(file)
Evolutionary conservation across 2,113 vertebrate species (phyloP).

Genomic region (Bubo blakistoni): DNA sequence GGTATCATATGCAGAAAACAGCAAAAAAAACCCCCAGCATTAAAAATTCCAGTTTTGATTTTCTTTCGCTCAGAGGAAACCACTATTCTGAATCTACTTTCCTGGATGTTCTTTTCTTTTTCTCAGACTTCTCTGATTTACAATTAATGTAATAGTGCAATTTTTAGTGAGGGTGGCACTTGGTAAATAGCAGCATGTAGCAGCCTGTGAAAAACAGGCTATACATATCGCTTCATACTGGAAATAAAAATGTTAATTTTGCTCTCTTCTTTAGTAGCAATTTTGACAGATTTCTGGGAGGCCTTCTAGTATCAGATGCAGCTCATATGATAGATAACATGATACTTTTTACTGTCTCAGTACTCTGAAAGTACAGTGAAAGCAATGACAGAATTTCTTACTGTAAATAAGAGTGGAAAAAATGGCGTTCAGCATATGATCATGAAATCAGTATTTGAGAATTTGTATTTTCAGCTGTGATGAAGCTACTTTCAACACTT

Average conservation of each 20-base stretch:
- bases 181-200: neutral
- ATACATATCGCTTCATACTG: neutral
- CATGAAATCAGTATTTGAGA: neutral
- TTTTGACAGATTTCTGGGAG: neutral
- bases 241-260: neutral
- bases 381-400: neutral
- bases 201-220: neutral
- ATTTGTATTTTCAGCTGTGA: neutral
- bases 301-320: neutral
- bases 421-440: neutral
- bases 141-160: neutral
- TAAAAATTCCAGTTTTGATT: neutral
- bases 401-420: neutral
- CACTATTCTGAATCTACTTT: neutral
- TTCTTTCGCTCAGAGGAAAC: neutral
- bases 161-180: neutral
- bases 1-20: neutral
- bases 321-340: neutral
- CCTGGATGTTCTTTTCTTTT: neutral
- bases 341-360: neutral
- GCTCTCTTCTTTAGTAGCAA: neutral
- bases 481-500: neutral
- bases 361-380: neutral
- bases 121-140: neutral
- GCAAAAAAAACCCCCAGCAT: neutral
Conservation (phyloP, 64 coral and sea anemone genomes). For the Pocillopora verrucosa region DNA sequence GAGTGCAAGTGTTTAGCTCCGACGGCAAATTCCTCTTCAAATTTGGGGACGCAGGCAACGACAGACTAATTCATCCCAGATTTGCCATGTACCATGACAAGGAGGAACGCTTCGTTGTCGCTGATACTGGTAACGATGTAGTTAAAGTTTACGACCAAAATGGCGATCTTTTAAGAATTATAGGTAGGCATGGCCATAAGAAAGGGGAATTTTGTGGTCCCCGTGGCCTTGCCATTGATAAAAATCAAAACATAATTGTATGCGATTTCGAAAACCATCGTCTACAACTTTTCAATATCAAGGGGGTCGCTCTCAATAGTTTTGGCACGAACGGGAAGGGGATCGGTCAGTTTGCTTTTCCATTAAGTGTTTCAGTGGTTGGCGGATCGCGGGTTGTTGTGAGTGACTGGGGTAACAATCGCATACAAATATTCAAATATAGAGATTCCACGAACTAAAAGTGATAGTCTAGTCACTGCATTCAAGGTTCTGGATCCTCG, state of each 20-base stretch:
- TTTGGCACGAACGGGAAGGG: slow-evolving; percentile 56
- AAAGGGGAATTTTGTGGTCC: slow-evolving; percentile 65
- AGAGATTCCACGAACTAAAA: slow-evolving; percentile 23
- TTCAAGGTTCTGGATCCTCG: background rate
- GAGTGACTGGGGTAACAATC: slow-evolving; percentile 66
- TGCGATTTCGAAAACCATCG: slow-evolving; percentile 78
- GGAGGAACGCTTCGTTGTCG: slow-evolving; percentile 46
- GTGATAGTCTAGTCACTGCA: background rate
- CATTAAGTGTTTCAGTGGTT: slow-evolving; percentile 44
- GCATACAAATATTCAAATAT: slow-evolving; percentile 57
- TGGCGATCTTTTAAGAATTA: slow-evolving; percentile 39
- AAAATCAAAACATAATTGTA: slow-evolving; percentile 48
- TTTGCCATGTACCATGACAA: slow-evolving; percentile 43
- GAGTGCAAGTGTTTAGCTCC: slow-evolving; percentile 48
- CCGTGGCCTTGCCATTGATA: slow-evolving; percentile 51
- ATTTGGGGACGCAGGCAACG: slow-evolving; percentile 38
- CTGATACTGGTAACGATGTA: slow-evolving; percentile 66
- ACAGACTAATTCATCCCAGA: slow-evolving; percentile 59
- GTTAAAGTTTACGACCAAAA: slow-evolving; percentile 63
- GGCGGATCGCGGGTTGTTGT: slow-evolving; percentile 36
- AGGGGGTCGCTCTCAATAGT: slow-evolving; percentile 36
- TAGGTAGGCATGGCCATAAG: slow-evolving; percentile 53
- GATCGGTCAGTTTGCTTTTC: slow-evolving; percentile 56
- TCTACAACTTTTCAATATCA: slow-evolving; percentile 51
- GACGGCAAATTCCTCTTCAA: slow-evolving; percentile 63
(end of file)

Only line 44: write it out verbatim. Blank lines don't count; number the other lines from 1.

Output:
- CCGTGGCCTTGCCATTGATA: slow-evolving; percentile 51